________________ CM . . . . Volume XVIII Number 8. . . .October 21, 2011


Dog Alert. (Gritty Nitty Novels).

Alison Lohans.
Auckland, NZ: Pearson (Order from lohans@sasktel.net), 2011.
89 pp., pbk., $10.95 plus shipping.
ISBN 978-1-4425-4136-8.

Grades 2-5 / Ages 7-10.

Review by Stacey Matson.

*** /4



The dog gave a soft Wuff! and cautiously approached. It sniffed the wheel where the other dog had peed.

“No!” Zoe gasped.

One of the girls gave Zoe a startled look. “Don’t you like dogs?” she asked.

Zoe didn’t know what to say. “The airport has a sign about dog packs...”

All three girls starting talking at once about wild dogs, mean ones, dogs that got run over chasing trucks. Before Zoe had a chance to ask the important questions- would she be safe in her wheelchair?- the girls wandered off towards the hill with Sparkles wagging his tail beside them. Then they were running and sliding with the boys.

Loneliness wrapped its arms around Zoe. Here she was out in the snow- abandoned and shivering. Why had they ever come to Uranium Point?

Zoe is new at school, new to the town of Uranium Point, and new to living in the cold isolation of the Canadian north. Not only that, but Zoe has an added challenge; she was paralysed in an accident and must use a wheelchair to get around. At first, she thought living up north would be an adventure, but once she arrives, she’s not so sure. The door is too small for her to fit through to even get in the house, all the kids spend their time playing snow sports in which she can’t participate, and worst of all, Uranium Point is full of stray dogs, with dogs being Zoe’s biggest fear. Her older brother, Bailey, ignores her, and her parents are too busy to be too concerned about Zoe’s discomfort in their new hometown. But when Zoe is locked out of the house, her courage is put to the test. and she finds a friend where she least expects it.

      Alison Lohans’ Dog Alert is part of the “Nitty Gritty Novel” series, published by the New Zealand-based Pearson publishing house. This slender book is the perfect length for those beginning to read chapter books, or even reluctant older readers. It is peppered with small black and white illustrations, with major breaks and illustrated pages to mark each new chapter. Dog Alert moves at a quick pace without losing characterization or plot along the way. Coming in under 90 pages, Zoe’s story is told directly; there is no stopping to muse upon the plot points that could be weighed down with “teachable moments” or life lessons. Great for new independent readers, the direct nature of the book is one of the major strengths of Dog Alert as Lohans seems to understand the need to allow readers the opportunity to form their own opinions rather than telling them what to take away from Zoe’s story. Lohans doesn’t try to tie up all plot elements either, leaving readers to imagine other challenges that may present themselves for Zoe and her family while in the far north. Even with its female protagonist, Dog Alert could be enjoyed by both boys and girls. Zoe’s adventurous spirit is the dominant descriptor of her character, and her older brother, Bailey, plays a crucial role in the story, helping male readers engage in a book about a girl.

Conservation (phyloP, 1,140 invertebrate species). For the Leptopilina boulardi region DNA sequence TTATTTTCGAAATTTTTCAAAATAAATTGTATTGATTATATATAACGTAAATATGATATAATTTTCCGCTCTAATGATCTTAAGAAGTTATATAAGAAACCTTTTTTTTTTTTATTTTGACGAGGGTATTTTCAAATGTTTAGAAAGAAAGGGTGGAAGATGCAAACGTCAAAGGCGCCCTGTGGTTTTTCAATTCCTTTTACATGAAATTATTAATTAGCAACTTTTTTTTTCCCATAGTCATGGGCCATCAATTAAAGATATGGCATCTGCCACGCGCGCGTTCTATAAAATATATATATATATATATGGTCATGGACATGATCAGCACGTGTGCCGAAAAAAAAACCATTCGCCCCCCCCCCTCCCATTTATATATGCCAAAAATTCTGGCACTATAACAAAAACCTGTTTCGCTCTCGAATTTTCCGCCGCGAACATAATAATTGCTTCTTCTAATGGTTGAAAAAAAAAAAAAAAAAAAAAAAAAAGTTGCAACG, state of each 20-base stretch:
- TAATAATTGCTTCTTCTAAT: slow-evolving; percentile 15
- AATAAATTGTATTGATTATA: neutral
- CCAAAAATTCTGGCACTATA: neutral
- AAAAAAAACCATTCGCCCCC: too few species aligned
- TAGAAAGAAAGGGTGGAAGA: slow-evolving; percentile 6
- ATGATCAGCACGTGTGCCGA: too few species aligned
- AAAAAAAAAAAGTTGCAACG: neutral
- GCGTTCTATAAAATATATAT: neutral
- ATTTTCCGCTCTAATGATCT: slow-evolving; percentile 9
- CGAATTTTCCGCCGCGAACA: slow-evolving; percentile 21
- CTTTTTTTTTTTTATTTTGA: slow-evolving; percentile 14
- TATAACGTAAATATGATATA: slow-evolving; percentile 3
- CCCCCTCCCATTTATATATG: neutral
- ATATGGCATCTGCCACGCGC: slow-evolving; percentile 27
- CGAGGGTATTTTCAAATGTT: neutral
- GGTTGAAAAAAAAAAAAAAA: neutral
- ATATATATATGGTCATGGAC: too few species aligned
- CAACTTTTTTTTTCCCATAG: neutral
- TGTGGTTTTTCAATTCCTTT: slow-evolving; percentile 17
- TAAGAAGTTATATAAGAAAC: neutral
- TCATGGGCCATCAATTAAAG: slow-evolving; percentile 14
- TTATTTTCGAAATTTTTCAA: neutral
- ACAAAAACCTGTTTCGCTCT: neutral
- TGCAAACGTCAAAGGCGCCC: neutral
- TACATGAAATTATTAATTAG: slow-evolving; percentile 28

Due to its quick pace and short length, Dog Alert would be useful in teaching kids about inclusiveness in classrooms or group situations, and Pearson publishing house has clearly considered this use also; a “Talk About It” discussion guide is provided on the back cover. The guide provides a few questions about the challenges in Zoe’s life, but also questions regarding theme, characterization, and personal response.


Stacey Matson has worked in educational and interpretive programming in cultural/historic sites across Canada. She is currently pursuing her MA in children’s literature at the University of British Columbia.

To comment on this title or this review, send mail to cm@umanitoba.ca.

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